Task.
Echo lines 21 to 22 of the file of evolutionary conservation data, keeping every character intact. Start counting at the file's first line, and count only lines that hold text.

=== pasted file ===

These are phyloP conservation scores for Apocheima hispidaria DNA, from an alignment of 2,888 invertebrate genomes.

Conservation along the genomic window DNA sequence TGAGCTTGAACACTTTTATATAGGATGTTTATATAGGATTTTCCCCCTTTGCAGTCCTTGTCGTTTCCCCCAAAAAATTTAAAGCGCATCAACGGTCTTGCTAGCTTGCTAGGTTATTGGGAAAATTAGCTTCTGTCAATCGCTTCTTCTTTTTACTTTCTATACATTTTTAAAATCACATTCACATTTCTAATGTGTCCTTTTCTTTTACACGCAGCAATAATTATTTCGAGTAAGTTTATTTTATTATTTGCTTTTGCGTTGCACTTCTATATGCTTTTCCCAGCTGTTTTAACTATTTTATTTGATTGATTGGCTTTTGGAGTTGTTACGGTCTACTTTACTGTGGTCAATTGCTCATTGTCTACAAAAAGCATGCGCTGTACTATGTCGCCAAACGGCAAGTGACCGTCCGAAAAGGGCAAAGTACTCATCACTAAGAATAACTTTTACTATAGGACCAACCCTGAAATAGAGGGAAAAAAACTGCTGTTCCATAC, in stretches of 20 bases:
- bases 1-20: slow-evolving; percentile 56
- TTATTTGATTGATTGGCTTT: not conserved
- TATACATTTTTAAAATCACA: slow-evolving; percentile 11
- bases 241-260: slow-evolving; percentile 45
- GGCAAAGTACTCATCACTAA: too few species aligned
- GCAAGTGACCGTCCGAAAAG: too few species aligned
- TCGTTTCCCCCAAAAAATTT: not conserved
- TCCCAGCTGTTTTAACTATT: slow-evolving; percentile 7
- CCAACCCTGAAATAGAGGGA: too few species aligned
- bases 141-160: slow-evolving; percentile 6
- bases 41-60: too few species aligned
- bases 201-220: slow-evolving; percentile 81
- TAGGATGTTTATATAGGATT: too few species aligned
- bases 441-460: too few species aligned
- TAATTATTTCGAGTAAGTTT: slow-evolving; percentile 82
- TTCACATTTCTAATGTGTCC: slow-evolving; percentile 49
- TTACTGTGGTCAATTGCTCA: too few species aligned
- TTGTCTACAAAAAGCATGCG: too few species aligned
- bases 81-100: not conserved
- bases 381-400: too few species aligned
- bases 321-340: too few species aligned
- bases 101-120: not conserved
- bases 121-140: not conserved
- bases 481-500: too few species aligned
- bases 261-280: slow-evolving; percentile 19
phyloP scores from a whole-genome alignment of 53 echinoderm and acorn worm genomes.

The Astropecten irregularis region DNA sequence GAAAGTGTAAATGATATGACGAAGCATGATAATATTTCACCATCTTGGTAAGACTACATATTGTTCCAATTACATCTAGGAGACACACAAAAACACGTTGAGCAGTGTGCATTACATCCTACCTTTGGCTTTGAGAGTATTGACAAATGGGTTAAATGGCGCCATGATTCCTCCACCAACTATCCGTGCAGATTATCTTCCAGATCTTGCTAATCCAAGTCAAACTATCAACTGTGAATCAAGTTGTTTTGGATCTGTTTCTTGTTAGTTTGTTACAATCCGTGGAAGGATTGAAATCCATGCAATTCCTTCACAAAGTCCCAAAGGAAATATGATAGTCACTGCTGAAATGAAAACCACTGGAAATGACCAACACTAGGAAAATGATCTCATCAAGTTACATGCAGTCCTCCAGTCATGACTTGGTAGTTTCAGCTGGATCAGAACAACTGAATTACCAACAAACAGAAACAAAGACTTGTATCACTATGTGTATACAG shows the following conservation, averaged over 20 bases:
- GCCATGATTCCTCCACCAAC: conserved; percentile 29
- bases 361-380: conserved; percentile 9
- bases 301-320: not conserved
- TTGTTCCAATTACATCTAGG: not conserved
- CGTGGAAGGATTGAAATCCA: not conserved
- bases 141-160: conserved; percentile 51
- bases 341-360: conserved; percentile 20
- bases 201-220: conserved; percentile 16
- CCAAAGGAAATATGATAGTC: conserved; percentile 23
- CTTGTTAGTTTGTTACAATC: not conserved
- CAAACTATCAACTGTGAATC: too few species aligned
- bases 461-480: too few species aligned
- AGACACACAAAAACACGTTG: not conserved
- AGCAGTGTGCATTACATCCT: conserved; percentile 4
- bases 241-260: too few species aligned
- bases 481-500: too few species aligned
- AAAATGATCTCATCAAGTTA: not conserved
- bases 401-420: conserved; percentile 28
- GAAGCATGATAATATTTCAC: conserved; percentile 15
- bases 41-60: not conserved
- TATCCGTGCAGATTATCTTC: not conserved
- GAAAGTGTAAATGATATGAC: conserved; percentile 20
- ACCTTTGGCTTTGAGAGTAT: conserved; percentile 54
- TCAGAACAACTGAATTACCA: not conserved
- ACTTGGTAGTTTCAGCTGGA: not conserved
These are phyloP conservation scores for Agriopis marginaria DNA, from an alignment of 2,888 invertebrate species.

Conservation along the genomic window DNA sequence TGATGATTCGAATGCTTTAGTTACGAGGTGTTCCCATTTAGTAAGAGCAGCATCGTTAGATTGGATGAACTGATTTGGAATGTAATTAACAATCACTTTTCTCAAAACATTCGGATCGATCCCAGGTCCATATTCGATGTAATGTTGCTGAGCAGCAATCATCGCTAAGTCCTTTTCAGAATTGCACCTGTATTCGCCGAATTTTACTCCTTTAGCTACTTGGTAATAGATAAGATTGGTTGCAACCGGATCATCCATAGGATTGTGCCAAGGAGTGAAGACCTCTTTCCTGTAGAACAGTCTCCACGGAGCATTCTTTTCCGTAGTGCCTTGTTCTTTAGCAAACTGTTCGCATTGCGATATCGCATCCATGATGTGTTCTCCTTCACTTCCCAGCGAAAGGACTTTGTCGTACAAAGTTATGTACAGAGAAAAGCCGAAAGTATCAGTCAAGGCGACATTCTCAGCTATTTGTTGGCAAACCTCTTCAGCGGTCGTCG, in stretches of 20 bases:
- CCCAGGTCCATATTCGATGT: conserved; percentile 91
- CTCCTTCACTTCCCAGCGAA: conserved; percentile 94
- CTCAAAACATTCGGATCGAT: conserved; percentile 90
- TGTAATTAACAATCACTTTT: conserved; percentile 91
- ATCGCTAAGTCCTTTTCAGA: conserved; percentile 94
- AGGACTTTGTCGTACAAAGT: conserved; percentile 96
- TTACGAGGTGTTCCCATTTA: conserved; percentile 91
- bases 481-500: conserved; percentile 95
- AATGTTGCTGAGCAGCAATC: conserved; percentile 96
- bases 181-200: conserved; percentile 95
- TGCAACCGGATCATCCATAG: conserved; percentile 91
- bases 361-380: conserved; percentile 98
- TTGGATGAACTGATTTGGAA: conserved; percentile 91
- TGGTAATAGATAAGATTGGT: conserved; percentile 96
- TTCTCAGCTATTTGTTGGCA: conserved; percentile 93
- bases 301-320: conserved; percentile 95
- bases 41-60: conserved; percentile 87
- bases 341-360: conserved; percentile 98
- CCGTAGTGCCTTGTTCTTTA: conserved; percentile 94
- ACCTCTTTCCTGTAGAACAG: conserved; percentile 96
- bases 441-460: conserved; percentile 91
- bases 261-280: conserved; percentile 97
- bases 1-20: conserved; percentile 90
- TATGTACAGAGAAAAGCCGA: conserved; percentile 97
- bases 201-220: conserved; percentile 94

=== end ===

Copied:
- bases 81-100: not conserved
- bases 381-400: too few species aligned